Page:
A Conversation with Nurse Jackie's Merritt Wever
For many people watching Nurse Jackie last season, Merritt Wever was an unknown actress -- until she started stealing scenes from the show's title character. The New York City native has been on television before, playing Matthew Perry's assistant on Studio 60 on the Sunset Strip and because of her success on Jackie, Wever's schedule is filling up fast. Just last month, she appeared opposite Annette Bening in an L.A. stage production of The Female of the Species and this weekend, viewers can catch Wever twice -- in Noah Baumbach's Greenberg, which opens in theaters today and Nurse Jackie's second season premiere on Sunday.
Talking to Movieline today, Wever discussed her busy schedule, the most valuable lesson she learned from Edie Falco and the reason it was hard to return to Nurse Jackie for a second season.
How did you first get into acting?
I went to really good New York City public schools that had arts programs. So in junior high, I got into the drama department. From there, I went to a performing arts high school in New York City called Laguardia and I just kind of fell into the professional side by happenstance.
I've been to a few high school musicals in Manhattan that were incredible.
Yeah and it depends on which school you go to. For some of them, you have to audition to get in and it's very strict and conservatory-like in all honesty. I got a pretty good conservatory-like theater education in high school which is a pretty impressive thing to be able to get for free in New York City.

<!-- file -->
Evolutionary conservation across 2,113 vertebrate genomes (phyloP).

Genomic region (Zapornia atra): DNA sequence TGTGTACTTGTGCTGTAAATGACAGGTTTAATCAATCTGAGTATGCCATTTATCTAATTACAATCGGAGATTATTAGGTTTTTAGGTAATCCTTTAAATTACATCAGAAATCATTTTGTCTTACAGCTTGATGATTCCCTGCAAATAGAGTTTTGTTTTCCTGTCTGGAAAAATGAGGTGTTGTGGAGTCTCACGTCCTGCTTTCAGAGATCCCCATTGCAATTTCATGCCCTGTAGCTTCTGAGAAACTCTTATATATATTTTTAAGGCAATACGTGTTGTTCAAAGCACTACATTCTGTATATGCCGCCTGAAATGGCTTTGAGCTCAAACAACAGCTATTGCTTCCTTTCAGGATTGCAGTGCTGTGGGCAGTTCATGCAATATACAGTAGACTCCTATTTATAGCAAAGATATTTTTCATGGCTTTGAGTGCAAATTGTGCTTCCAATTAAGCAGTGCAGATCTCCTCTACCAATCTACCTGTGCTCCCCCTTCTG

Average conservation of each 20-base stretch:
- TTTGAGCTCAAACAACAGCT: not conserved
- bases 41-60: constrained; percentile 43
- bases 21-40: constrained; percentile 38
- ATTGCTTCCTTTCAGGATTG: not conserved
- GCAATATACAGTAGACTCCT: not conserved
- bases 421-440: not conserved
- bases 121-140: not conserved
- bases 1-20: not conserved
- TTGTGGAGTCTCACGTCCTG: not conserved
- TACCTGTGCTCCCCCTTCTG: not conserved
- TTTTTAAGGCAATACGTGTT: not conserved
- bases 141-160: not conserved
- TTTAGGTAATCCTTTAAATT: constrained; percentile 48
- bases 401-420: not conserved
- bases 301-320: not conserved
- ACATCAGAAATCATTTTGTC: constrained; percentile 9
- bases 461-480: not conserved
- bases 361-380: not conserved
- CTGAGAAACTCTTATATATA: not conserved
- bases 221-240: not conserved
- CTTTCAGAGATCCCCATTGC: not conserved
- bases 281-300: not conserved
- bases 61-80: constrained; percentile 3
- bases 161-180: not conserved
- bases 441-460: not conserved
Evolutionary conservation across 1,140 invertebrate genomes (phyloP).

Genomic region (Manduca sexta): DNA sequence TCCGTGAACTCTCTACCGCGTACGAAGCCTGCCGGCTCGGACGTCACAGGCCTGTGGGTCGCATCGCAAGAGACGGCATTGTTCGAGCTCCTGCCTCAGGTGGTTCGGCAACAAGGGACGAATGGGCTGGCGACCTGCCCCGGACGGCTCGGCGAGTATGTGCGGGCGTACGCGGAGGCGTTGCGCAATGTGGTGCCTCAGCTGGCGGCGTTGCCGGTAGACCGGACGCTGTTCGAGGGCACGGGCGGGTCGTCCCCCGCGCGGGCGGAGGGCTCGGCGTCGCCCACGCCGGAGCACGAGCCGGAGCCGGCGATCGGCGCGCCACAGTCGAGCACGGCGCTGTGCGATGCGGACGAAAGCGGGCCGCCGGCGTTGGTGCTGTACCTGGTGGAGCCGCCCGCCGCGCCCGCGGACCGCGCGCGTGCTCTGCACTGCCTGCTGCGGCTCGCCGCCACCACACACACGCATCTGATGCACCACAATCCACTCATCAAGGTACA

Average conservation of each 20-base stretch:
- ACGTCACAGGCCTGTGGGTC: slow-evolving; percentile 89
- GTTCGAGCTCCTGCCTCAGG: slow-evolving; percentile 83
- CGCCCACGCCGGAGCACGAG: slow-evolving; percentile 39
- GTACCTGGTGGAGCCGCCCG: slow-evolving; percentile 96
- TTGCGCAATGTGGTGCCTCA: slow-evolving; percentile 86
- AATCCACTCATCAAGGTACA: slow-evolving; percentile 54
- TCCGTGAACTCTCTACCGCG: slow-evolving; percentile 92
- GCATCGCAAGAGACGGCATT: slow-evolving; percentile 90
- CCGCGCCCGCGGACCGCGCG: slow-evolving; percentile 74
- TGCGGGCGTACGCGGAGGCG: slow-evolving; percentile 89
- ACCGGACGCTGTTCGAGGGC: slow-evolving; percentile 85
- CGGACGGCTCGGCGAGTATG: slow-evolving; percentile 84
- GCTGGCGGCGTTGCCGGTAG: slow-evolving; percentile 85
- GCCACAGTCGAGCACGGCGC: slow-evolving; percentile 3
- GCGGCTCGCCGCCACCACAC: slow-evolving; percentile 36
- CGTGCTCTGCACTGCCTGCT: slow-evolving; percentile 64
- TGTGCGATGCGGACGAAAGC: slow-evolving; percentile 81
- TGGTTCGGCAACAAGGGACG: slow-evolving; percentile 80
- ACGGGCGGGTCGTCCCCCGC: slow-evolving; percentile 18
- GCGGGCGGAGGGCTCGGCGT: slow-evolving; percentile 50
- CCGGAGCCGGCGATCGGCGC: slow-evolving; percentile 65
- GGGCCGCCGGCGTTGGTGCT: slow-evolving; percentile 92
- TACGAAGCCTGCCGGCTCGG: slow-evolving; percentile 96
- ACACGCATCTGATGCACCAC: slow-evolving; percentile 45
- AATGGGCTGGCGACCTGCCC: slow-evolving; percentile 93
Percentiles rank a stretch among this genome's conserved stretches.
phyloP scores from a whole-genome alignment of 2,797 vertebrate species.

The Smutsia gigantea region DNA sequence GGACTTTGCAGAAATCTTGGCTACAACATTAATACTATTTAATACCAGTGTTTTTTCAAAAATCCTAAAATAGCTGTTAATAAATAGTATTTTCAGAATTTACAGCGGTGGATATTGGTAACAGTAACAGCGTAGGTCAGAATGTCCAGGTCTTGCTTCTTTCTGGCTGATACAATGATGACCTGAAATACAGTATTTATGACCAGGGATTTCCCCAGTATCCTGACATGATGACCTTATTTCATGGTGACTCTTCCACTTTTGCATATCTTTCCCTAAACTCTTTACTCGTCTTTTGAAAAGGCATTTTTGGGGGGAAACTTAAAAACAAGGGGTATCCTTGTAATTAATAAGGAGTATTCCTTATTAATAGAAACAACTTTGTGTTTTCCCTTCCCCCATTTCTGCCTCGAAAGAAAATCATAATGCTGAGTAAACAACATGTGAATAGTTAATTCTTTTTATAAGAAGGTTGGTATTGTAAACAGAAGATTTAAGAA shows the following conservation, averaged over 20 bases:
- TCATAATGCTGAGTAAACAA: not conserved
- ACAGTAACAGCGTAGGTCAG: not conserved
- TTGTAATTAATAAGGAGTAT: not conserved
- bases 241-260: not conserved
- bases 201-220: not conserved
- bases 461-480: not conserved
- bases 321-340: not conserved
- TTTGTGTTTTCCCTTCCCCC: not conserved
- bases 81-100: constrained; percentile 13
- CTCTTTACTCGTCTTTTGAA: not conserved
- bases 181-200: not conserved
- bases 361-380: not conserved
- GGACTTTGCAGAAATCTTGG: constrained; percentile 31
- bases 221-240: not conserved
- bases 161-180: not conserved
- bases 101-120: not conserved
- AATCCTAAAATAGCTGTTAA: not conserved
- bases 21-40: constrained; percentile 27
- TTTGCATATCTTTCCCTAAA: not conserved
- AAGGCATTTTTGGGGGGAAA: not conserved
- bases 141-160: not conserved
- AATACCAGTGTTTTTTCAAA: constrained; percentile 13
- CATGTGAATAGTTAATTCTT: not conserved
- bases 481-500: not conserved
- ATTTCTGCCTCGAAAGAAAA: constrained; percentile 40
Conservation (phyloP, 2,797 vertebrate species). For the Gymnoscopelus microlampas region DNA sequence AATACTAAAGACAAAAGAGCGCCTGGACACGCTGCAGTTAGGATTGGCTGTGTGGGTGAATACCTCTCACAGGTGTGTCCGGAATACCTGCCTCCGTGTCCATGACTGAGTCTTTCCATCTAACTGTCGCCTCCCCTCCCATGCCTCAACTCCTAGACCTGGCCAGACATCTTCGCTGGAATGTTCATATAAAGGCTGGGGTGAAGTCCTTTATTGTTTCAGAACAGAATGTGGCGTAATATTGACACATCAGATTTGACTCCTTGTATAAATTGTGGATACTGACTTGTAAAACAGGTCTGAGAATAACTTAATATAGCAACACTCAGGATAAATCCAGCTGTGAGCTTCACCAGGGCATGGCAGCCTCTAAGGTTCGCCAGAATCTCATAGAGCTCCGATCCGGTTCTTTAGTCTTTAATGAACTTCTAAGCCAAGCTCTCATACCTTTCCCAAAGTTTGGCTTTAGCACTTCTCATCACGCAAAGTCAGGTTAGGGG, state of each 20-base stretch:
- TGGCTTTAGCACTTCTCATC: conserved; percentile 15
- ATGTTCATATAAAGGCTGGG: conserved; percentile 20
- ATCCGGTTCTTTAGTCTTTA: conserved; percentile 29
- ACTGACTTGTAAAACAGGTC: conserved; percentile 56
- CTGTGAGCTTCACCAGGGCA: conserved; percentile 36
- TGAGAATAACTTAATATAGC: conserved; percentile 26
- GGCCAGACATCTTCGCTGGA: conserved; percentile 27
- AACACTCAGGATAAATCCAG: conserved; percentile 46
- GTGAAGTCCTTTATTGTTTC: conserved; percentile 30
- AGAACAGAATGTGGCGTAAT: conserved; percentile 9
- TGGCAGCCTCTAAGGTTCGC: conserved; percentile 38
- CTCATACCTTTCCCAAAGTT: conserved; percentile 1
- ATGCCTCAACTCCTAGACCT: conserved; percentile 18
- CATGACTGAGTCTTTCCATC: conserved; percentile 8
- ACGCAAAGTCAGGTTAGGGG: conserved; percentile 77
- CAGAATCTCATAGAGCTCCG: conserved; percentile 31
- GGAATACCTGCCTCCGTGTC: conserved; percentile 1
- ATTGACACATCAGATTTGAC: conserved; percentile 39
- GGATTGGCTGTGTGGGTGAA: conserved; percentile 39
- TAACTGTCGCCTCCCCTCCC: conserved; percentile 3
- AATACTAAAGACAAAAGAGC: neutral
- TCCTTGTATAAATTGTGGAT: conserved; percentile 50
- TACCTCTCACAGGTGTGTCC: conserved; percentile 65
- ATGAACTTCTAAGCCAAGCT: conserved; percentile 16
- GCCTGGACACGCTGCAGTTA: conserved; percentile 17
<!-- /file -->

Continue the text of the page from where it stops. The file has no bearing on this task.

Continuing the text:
Not only are a lot of Nurse Jackie's cast members New York-based, but a lot of them come from theater, like Eve Best, Anna Deavere Smith and Dominic Fumusa. What do you think having such strong theater actors brings to the show that other television series don't have?
I just think that working out of New York, the talent pool is so incredible, especially with all of the theater that is done here, that you can get quality actors that bring so much to the show. The guest stars are a big part of every episode so I think that is just one of the pluses of shooting in New York.
Do you get recognized much on the street?
Well, not too much. It definitely happens but not too much. I don't know if more people will watch this season and that will change but it happens every now and then. It hasn't been invasive at all. I try not to anticipate it or worry about it.
Your character, Zoey, had such a great arc the first season of the show, going from the anxious, easily-rattled newbie to one of the most stable staffers at All Saints Hospital. What's in store for Zoey this season?
She's continuing that trajectory. She's no longer the newbie. She's no longer green. She's a lot more comfortable and she's kind of itching to get her hands dirty. She is really eager to be as immersed as possible. I think she'd love to be hardcore if she could be. [Laughs]
So many of the show's reviews last year cited your performance as one of the best parts of the show. Was reading that much praise strange?
It was! In some sense, praise and criticism should go in one ear and out the other. I think I saw Edie on a talk show say something like, "If you believe the good stuff then you have to believe the bad stuff too." Maybe it wasn't her who said that but I think that's an interesting way of looking at it. And it's hard to really watch or know a show when you're in it, so reading other people's assessments can sometimes get complicated or tricky. I'm wondering if I'm actually going to even read reviews this year. It was hard enough to watch the show last year and go back and play the character again. I sometimes wonder how helpful it is as an actor.
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